R also produces strong static graphics, which can produce production-quality graphs, including mathematical symbols. One of data analysts and data scientists favorite parts of R is its data visualization capabilities.

R is a vector language so that it can do many things at once. You can also run it without a compiler, unlike C or Java. It can directly interpret code into a program, which makes the development of the code easier.

The best part of R, of course, is that it is an open-source project and supported by an active developer community.

This allows for its extensive user-created packages, which enables further reporting tools, graphs, statistical techniques and import and export capabilities.

When someone creates a new predictive model or visualization, they publish it in open source that anyone can access and use. There are more than 400 R Meetup groups and 95,000+ members of LinkedIn’s R Group. It’s a happening language, with the support of leading statisticians.

What are the disadvantages of R?

The main problem Patience encounters with R is that it is pretty slow at doing loops. It has different forms of an “apply” function that users are encouraged to implement instead of loops wherever possible, which can be tedious.

The syntax is different, so it’s harder to move into R from other languages. It reads less like English and is considered more difficult for beginners to wrap their heads around.

R is slow overall—which can be problematic when looking at large datasets. It also takes up a lot of physical memory, requiring a hard drive and slowing down computation.

What kind of job can I get with R?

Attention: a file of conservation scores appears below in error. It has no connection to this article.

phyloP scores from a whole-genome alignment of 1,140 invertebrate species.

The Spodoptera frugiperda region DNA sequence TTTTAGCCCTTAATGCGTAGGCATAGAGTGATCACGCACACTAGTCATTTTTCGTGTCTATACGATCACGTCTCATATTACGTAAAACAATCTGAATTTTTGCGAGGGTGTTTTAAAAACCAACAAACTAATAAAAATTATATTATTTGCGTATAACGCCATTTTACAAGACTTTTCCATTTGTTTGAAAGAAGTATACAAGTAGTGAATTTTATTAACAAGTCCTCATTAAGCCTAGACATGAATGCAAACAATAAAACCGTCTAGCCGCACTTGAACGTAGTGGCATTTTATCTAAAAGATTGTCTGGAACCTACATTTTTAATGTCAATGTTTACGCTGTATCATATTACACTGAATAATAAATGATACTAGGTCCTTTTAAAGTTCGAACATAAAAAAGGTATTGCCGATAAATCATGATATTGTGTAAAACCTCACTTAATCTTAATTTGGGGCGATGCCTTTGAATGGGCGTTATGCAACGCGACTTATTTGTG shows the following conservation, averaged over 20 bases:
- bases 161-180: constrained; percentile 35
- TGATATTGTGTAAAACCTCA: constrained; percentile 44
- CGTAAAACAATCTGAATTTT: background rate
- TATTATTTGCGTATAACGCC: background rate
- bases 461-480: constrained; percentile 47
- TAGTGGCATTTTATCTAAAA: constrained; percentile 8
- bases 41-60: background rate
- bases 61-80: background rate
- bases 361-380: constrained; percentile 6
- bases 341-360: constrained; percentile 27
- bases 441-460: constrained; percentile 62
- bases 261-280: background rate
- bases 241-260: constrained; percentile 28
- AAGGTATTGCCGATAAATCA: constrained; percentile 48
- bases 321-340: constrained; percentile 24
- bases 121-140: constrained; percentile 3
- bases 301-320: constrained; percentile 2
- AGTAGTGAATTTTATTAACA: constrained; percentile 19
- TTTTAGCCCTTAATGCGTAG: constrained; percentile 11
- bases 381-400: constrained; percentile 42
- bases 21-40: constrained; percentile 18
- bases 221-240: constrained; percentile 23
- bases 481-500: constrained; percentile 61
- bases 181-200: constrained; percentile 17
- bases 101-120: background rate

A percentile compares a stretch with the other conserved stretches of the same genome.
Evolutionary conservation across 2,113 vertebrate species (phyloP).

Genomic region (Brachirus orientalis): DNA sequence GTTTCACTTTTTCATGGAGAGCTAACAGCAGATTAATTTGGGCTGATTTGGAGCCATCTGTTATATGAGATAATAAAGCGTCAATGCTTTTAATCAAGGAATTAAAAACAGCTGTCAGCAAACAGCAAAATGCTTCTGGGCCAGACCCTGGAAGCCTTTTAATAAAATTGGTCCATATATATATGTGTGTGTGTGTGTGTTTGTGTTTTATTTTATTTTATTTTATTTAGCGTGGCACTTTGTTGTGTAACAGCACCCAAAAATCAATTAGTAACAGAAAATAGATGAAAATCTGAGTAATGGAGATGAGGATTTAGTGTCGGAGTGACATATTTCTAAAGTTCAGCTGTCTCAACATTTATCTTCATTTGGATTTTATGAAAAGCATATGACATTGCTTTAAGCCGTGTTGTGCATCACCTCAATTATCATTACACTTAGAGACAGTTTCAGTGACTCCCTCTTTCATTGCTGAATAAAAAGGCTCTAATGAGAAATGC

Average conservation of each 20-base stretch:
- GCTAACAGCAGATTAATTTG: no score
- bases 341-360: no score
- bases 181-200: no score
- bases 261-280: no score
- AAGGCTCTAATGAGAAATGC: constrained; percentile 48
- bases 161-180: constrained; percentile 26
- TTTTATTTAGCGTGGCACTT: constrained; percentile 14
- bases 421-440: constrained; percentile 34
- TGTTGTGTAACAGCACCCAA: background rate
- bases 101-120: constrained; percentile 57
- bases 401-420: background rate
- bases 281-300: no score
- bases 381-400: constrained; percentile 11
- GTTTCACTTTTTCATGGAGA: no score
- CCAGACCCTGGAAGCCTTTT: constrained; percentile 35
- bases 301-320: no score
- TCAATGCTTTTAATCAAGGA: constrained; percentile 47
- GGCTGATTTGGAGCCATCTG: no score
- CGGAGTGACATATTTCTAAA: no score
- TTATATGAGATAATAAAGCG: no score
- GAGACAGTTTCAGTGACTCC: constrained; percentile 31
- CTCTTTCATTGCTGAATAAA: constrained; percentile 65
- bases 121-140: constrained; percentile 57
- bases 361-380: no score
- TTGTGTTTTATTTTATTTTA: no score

The demand for people who know R is growing, and it doesn’t show any sign of plateauing, with companies like Oracle and Microsoft reaching out to R coders.

As R provides support functions for data science applications and statistical analysis, it is an excellent option for data scientists and researchers, naturally. To truly master data science, you’ll also need to approach fields of study such as probability, statistics, data visualization, data manipulation and machine learning.

Though R was developed initially for academia, today is it increasingly used in other settings. R is used for jobs as diverse as finance, genetics, medicine, real estate, advertising, and biology. This is because R is a Turing-complete language, meaning any task can be programmed in R.

According to Glassdoor, the average salary of a data scientist is $120,931.

How do I get started with R?

My sister’s first recommendation to learning R was DataCamp’s free introduction to R tutorial and the follow-up course Intermediate R programming. These allow you to learn—for free—from home!

I also found these two alternatives online: edX’s Introduction to R Programming by Microsoft and the R Programming course by Johns Hopkins on Coursera.

If you benefit from reading, you could also check out Jared Lander’s R for Everyone, or R in Action by Robert Kabacoff. R-Bloggers is great for knowing what is happening in the R world.

There is some debate over whether R is a great first language for beginners, mainly because of its difficult syntax. It was developed by statisticians, so falling into that mind frame may be difficult for some.

Despite these limitations, R is a great alternative for coders pursuing data science and research. Though R pertains to specific career paths, the fundamental concepts it can be beneficial to understand no matter what industry you seek. It has a strong community, and it’s open source, so join up and take advantage of this learning opportunity.

This article is part of WorkingNation Associate Producer Jaimie Stevens’ “Starting Out in Tech” series where she shares her insight into becoming a computer programmer. Catch up on her previous articles here.